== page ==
United States of America, Appellee, v. Alan R. Stoneman, Appellant, 870 F.2d 102 (3d Cir. 1989)

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US Court of Appeals for the Third Circuit - 870 F.2d 102 (3d Cir. 1989)

Argued Sept. 15, 1988. Decided March 13, 1989. As Amended April 12, 1989. Rehearing and Rehearing In Banc Denied April 13, 1989


Richard R. Nelson, II (argued), James J. Ross, Neil F. Siegel, Alder Cohen & Grigsby, P.C., Pittsburgh, Pa., for appellant.

James J. West (argued), U.S. Atty.'s Office, Harrisburg, Pa., for appellee.

Before BECKER, HUTCHINSON and SCIRICA, Circuit Judges.

OPINION OF THE COURT* 

HUTCHINSON, Circuit Judge.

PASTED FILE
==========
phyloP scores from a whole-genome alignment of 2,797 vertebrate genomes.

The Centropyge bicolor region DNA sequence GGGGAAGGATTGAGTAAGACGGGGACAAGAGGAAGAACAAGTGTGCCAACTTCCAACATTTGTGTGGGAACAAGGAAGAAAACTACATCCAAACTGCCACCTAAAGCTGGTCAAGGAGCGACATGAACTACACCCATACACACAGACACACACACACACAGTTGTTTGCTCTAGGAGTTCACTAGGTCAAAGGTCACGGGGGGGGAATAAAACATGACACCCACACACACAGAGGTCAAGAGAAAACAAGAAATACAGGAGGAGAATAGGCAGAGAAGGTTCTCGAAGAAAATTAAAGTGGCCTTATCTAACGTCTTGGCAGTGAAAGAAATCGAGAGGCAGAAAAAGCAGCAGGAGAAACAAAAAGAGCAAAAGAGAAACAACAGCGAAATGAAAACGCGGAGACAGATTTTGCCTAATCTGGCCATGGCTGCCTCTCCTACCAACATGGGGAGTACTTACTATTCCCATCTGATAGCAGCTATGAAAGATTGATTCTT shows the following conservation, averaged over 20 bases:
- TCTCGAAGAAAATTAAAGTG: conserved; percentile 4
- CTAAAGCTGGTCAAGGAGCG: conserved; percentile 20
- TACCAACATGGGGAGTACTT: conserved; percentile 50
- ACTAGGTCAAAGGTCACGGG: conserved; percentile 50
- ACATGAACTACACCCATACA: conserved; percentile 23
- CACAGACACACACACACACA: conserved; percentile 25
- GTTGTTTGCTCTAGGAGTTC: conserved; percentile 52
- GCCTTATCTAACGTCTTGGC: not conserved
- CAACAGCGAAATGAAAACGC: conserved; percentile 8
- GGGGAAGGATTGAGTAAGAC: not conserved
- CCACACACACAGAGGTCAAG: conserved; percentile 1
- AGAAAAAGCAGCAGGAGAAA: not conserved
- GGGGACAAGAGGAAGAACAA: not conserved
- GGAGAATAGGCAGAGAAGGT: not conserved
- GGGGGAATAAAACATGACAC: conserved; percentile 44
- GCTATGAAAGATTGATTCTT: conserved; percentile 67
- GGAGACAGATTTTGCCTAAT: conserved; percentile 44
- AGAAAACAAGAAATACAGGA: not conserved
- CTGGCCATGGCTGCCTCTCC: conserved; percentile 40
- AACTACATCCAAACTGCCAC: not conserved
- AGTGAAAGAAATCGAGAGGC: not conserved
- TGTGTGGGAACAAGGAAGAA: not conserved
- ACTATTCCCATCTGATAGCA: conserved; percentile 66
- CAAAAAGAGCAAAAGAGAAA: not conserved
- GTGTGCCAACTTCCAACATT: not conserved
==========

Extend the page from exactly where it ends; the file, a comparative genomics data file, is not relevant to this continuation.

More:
Appellant Alan R. Stoneman appeals from the United States District Court for the Middle District of Pennsylvania's order denying his petition for a writ of error coram nobis. Stoneman seeks to vacate his conviction for conspiracy under 18 U.S.C.A. Sec. 371 (West 1966) to violate the mail fraud statute, 18 U.S.C.A. Sec. 1341 (West 1984) and to utilize a facility of interstate commerce in violation of the Interstate Travel in Aid of Racketeering Act (Travel Act), 18 U.S.C.A. Sec. 1952 (West 1984), based on the United States Supreme Court's recent decision in McNally v. United States, 483 U.S. 350, 107 S. Ct. 2875, 97 L. Ed. 2d 292 (1987). I conclude in Part V that the district court's charge on mail fraud only required the jury to find a loss of intangible rights in order to convict, and therefore, in light of McNally, was error. However, a majority of the panel believes that, under the evidence, just as in the companion case of United States v. Asher, 854 F.2d 1483 (3d Cir. 1988), the loss of money was implicit in the intangible rights scheme. More specifically, the majority is unable to hypothesize a set of circumstances under which the jury could have found Stoneman guilty of depriving the citizens of the Commonwealth of Pennsylvania of their right to honest government (an impermissible intangible right under McNally) without also having found that Stoneman was involved in a scheme the sole purpose of which was to insure that a company known as CTA, Ltd. (CTA) obtained a no-bid Federal Insurance Contribution Act (FICA) recovery contract at a substantially greater cost to the Commonwealth of Pennsylvania than a contract obtained through traditional competitive bidding. The majority believes that the indictment, evidence and jury charge in this case are essentially the same as Asher, and that on the authority of Asher the conviction must be affirmed.